A sad-looking dog lies down next to a full bowl of food.

Dog Depression: How to Spot it and Treat It

Depression is relatively common in humans, and recent studies have shown that cases of dog depression may be just as frequent. According to Healthline, it is estimated that 17.3 million adults in the United States suffer from depression. The Centers for Disease Control and Prevention (CDC) documents that approximately 9% of Americans report that they are depressed at least occasionally, and 3.4% suffer from “major depression.” Additionally, approximately 7.1% of American adults have at least one major depressive episode in a given year.

Unfortunately, dog depression is harder to spot, despite being just as common.

Signs of Depression in Dogs

Just like with humans, every dog responds differently to stress. For example, a person who loses their job may become depressed, while another person may see opportunity and feel relieved or rejuvenated. One dog being rehomed may be withdrawn, scared, or have a decreased appetite. Another dog, however, may be elated.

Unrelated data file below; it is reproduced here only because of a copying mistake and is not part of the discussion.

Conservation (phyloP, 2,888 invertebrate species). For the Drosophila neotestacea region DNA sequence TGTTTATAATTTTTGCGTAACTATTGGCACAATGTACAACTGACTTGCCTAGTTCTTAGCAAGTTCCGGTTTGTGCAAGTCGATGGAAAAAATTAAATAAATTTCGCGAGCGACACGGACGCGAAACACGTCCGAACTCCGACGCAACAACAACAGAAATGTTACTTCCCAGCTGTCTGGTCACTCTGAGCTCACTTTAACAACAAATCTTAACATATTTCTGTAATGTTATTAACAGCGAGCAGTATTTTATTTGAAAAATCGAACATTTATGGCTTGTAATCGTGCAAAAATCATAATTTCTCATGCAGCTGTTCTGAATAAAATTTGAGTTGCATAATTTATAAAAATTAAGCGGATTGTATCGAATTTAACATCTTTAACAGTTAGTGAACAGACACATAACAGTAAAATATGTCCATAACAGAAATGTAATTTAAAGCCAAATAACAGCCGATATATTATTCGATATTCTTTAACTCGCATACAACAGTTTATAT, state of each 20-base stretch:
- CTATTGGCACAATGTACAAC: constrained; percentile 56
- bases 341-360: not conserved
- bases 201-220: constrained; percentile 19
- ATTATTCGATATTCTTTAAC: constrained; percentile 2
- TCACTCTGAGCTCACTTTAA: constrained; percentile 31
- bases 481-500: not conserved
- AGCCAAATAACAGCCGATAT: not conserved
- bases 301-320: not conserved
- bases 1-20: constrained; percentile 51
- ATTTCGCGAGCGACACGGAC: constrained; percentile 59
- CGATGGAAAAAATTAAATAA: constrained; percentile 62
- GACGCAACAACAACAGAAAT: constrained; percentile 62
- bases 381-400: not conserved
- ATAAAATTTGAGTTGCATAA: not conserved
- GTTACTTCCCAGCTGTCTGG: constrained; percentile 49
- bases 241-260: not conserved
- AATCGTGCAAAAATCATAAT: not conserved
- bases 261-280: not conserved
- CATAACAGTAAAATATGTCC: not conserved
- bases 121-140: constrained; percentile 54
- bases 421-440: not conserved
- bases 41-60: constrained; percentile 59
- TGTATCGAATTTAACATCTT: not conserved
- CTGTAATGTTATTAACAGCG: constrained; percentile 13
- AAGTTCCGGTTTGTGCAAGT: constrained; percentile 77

What Causes Dog Depression

Just as it is difficult to predict or generalize how people will respond to stress, it is hard to determine or predict what will make a dog depressed.

The most common signs associated with dog depression are:

What You Can Do to Help Dog Depression

Treatments for dog depression can be categorized into pharmacological (drug) treatments and nonpharmacological treatments.

The best course of action to treat dog depression is the following: